... for example, in a digital camera, a tablet and a cellphone, all of which have cameras on them and will be storing images on the card.

I'm asking not from a mechanical standpoint (assume the card will not be damaged in moves from one device to the other) but from a software one. From my understanding the common DCIM directory should appear with its subdirectories for each of the devices, and they should not interfere with one another's data.

Apart from filling the card to the very top, which should be avoided judging from some of the answers here, are there any other pitfalls which might result from this approach?

  • 3
    The biggest problem I see is that the card isn't in device X when that's the one you want to take a photo with. Given the price of SD cards, why not just buy 3 of them?
    – Philip Kendall
    May 7 '14 at 21:36

Each device will want its own set of folders in the root directory to handle its files. Some are ok with other folders being in the root directory but most are not. It is ok to use the same microSD or any other format card in any and all devices as long as it is formatted by the device that you want to use it in prior to each first use.


Looking only at digital cameras, some of them may only browse within the directories they have created (and understand), or they may allow the user to freely choose which directory to browse.

I see three possible scenarios here:

  1. Camera does not recognize the "foreign" directories
    • Con: You wouldn't be able to browse through all the photos
  2. Camera picks up all the pictures under DCIM directory, and shows some 'unsupported error' for photos not taken by the camera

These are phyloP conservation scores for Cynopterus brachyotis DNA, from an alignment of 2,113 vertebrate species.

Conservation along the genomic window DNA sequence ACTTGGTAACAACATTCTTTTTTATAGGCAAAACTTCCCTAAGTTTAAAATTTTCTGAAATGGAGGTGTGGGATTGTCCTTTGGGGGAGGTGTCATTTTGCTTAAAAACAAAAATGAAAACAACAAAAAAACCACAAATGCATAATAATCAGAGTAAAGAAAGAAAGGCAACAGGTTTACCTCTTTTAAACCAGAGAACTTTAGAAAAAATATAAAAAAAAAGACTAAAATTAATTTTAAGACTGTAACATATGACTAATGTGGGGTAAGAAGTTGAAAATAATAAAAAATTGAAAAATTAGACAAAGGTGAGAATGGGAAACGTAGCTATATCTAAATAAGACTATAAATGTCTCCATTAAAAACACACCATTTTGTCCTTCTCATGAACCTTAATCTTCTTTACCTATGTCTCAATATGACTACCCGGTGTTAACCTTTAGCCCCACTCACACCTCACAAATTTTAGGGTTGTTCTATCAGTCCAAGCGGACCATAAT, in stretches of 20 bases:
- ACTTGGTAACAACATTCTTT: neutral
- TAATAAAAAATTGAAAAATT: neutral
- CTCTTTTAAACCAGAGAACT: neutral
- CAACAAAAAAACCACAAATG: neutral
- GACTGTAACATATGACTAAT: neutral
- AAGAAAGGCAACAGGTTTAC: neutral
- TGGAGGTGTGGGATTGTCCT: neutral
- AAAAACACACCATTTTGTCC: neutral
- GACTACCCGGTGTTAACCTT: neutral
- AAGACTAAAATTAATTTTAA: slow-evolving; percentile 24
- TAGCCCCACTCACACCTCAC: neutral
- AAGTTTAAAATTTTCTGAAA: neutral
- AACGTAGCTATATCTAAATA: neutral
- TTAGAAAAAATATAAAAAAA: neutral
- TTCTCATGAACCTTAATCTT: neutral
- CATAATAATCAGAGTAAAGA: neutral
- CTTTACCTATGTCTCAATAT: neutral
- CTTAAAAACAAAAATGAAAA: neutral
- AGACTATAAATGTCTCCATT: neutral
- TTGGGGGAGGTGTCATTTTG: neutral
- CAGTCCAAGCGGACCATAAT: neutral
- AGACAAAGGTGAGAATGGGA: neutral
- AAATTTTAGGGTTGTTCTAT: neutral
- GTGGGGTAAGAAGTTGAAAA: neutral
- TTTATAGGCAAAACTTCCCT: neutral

• Con: Makes browsing harder (you have to keep skipping through these 'unsupported photos')
  3. Camera picks up all the pictures under DCIM directory, and actually renders them well enough (say, as long as they are under certain dimensions)

Besides photos, I think some cameras do create extra files for indexing purposes. This shouldn't be a problem across brands (that do this), but if you're using the same card for two different products of the same brand, you may want to take note of this too.


In the earlier days of digital cameras not all devices wrote filesystems the same (or correctly), so this could have been a problem. With newer devices this seems to be folklore.

Having said that, the safe answer is whenever you insert a card to use in a device, format it in that device. That's the most reliable way to make sure there aren't lingering compatibility or corruption problems when you start using a card. It also is a good habit to prevent the problem of forgetting there's already data on a card and using it thinking its empty, only to run out of space in the middle of a shoot.

A side advantage of this is that the images stay on the card until next use, so if there's some kind of processing problem where you need to recover an image or re-import the images, they aren't deleted until the next time you use that card. A quiet, temporary spare copy backup, just in case. I've only needed that once in the last ten years, but boy, when I needed it, I was glad it was there.

Your Answer

By clicking “Post Your Answer”, you agree to our terms of service, privacy policy and cookie policy

Not the answer you're looking for? Browse other questions tagged or ask your own question.